Healthcare Industry News:  hyperthermia therapy 

Devices Oncology

 News Release - September 28, 2006

BSD Medical's System Used in Phase II Trial to Allow Surgical Removal of Previously Inoperable Cancer

SALT LAKE CITY, Sept. 28 (HSMN NewsFeed) -- BSD Medical Corp. (Amex: BSM ) today reviewed a 9-page article still in press but already published online (see doi:10,1016/j.ijrobp.2006.06.052) by the International Journal of Radiation Oncology Biology Physics, the official journal of the American Society of Therapeutic Radiology and Oncology (ASTRO). The study results reported in the article support the use of the BSD-2000 in hyperthermia treatments to make inoperable cancerous tumors removable through surgery.

The article entitled, "Radiochemotherapy Combined with Regional Pelvic Hyperthermia Induces High Response and Respectability Rates in Patients with Nonresectable Cervical Cancer," notes that "hyperthermia increases the efficacy of conventional radiotherapy (radiation)." It further cites the results of research by Duke University showing that combined radiation, chemotherapy and hyperthermia therapy yielded high response rates in the treatment of advanced cervical cancer (a 90% complete remission was achieved, see CANCER 2005;104:763-770, published by the American Cancer Society). The use of the same tri-modality treatment (combining hyperthermia therapy with radiation and chemotherapy) therefore "appears sensible in a preoperative approach," according to the article's authors.

To test their hypothesis a research team at Charite University Hospital in Berlin, Germany, selected a group of advanced cervical cancer patients, whose cancers were assessed to be inoperable, as candidates for this tri-modality treatment in a Phase II clinical trial, with the objective of making it possible for their cancer to be surgically removed. These patients otherwise had a very poor prognosis.

After this tri-modality treatment, which included hyperthermia, a remarkable 21 of 30 previously inoperable patients available for evaluation (70%) could be recommended for surgery. In addition, after further treatments, 2 additional patients met the criteria for an operable tumor, and another patient who had refused a complete course of radiation also qualified, bringing the total number of patients who met the requirements for surgical removal of their tumor to 24 (80%). Three of the 24 patients who qualified for surgery later declined surgery and were treated by other methods. Of the 21 patients who underwent surgery, a complete surgical removal of the cancer (R0 resection) was achieved in 17 (81%), 2 patients were left with some residual cancer after surgery (R1 resection) and 1 patient was determined to be inoperable during surgery. Patients receiving complete surgical removal of the cancer had an excellent prognosis with a 3-year survival rate of 93%.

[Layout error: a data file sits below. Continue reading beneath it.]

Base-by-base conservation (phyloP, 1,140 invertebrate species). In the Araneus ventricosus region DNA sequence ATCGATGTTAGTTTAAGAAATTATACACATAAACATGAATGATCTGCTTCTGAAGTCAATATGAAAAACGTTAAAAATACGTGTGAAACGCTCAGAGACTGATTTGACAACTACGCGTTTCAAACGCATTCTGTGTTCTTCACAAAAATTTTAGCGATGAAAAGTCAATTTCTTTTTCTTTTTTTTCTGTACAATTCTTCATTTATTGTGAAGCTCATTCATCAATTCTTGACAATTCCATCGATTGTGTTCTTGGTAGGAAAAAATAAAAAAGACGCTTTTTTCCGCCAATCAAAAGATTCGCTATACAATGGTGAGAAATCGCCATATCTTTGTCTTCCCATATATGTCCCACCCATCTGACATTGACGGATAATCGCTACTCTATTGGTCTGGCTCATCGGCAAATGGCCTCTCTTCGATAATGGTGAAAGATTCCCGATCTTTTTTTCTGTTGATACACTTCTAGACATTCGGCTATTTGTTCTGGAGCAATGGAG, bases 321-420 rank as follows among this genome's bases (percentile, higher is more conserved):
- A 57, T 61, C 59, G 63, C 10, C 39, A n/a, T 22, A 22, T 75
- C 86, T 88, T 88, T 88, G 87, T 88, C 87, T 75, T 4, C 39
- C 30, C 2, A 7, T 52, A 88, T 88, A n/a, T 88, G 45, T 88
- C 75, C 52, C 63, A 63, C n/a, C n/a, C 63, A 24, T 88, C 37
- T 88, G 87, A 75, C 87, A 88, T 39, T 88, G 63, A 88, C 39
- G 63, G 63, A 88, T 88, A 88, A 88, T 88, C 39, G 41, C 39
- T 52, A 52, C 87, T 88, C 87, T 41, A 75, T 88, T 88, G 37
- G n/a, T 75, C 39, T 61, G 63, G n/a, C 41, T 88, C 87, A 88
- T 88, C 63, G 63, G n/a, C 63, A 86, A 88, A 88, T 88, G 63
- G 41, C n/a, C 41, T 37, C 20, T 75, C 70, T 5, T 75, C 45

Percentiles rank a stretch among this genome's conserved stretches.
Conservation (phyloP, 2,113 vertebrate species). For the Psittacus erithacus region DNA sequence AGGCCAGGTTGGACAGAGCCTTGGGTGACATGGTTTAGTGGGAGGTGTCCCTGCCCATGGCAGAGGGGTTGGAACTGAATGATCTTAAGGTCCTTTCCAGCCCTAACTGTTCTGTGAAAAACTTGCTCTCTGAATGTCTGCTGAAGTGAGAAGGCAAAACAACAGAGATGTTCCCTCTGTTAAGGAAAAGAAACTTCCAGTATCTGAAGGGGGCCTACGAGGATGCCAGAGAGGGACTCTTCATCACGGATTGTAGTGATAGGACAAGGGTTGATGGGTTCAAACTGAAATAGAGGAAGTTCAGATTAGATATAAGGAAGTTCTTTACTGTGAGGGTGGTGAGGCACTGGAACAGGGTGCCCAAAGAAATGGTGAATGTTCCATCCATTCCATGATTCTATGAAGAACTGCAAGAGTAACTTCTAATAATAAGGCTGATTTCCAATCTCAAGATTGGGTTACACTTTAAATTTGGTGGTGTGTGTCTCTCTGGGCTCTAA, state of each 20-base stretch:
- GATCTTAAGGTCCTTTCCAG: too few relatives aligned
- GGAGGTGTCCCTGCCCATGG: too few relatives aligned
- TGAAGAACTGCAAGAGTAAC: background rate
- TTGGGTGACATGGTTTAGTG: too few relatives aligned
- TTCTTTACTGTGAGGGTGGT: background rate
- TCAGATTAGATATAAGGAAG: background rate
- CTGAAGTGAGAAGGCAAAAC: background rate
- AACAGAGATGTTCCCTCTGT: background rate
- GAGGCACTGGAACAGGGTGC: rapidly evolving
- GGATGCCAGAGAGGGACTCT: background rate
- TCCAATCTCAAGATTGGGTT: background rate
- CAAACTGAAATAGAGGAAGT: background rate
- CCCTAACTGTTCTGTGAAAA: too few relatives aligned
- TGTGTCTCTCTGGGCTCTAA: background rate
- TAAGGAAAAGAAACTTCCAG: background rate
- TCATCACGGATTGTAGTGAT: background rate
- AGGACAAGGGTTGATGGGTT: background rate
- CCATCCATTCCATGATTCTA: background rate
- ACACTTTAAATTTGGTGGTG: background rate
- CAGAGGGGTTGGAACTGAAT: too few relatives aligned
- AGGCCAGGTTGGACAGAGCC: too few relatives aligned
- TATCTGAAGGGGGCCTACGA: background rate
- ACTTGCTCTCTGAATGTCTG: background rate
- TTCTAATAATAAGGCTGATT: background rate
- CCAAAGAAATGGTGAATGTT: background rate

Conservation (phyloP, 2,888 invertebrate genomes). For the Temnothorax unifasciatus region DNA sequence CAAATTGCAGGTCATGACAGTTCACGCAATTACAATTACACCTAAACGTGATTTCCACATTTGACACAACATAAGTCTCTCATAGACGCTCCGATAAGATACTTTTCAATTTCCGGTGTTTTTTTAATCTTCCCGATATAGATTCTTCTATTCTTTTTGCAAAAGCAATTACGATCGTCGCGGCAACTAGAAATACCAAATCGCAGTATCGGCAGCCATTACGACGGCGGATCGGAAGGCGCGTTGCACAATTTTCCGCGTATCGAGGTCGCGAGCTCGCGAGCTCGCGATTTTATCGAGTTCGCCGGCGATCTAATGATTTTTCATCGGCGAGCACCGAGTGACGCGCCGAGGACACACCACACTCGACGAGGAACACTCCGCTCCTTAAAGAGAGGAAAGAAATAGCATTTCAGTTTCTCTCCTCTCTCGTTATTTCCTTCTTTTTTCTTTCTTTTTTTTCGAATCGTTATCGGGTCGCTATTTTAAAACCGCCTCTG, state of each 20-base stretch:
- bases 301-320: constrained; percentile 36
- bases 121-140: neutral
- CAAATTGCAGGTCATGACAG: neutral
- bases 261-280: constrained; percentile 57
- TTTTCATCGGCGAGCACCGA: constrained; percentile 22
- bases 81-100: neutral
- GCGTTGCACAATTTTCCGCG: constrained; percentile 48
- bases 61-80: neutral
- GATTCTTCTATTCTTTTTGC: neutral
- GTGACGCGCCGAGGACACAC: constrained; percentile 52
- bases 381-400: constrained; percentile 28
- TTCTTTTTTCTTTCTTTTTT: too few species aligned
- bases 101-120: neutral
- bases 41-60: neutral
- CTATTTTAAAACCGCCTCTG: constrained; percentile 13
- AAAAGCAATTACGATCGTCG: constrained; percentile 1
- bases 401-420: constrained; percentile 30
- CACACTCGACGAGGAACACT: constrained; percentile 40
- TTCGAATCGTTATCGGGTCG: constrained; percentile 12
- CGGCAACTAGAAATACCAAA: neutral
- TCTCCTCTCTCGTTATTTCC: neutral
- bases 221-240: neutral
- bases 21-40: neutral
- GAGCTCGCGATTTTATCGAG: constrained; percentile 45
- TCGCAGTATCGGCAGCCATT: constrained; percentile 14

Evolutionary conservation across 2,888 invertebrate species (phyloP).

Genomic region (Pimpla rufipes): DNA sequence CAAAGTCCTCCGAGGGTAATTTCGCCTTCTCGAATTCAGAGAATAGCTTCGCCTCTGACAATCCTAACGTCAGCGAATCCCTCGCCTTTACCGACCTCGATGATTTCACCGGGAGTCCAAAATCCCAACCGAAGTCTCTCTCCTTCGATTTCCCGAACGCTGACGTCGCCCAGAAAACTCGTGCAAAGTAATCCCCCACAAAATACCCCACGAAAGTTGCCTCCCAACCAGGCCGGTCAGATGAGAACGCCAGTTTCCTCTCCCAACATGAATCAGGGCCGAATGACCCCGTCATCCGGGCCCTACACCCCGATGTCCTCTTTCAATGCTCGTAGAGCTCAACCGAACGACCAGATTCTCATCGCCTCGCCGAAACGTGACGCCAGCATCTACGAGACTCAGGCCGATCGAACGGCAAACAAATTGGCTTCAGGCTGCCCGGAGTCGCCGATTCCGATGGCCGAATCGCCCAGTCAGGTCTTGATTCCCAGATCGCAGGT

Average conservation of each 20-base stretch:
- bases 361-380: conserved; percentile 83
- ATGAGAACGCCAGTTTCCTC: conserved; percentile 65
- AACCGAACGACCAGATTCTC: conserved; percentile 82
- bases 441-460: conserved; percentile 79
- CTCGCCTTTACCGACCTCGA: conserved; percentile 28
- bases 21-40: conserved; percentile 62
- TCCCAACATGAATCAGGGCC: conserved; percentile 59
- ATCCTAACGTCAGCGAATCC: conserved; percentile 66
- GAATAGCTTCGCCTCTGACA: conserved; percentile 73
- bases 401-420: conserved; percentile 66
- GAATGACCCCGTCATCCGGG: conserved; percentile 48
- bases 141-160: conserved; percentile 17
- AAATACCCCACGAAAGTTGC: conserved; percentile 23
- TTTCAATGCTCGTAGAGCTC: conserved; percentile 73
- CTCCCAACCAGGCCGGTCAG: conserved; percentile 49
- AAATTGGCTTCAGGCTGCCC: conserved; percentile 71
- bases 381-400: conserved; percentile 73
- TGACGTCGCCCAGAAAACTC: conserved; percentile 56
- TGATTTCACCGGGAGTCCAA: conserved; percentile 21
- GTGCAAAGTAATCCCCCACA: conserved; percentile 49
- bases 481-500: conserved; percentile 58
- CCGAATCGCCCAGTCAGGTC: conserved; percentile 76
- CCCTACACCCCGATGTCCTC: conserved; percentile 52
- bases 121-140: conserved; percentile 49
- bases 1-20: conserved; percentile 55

Targeted hyperthermia therapy (the use of precision-guided heat to force cancerous tumors into hyperthermia) has been used in many clinical trials as an additive therapy to improve cancer response in combination treatments with radiation and/or chemotherapy. This study documents the further potential use of hyperthermia therapy in pre-operative treatments with the objective of allowing surgical removal of previously inoperable cancer.

The hyperthermia system credited for treatments in this study was the BSD-2000 with a Sigma-60 applicator, both developed and manufactured by BSD Medical. BSD Medical is the leading developer of cancer treatment systems used in precision-guided hyperthermia therapy. For further information visit BSD Medical's website at

Statements contained in this press release that are not historical facts are forward-looking statements, as that item is defined in the Private Securities Litigation Reform Act of 1995. All forward-looking statements and projections or expectations of future events, including the sale of the Company's systems based on the results of clinical trials, are subject to risks and uncertainties detailed in the Company's filings with the Securities and Exchange Commission.

Source: BSD Medical

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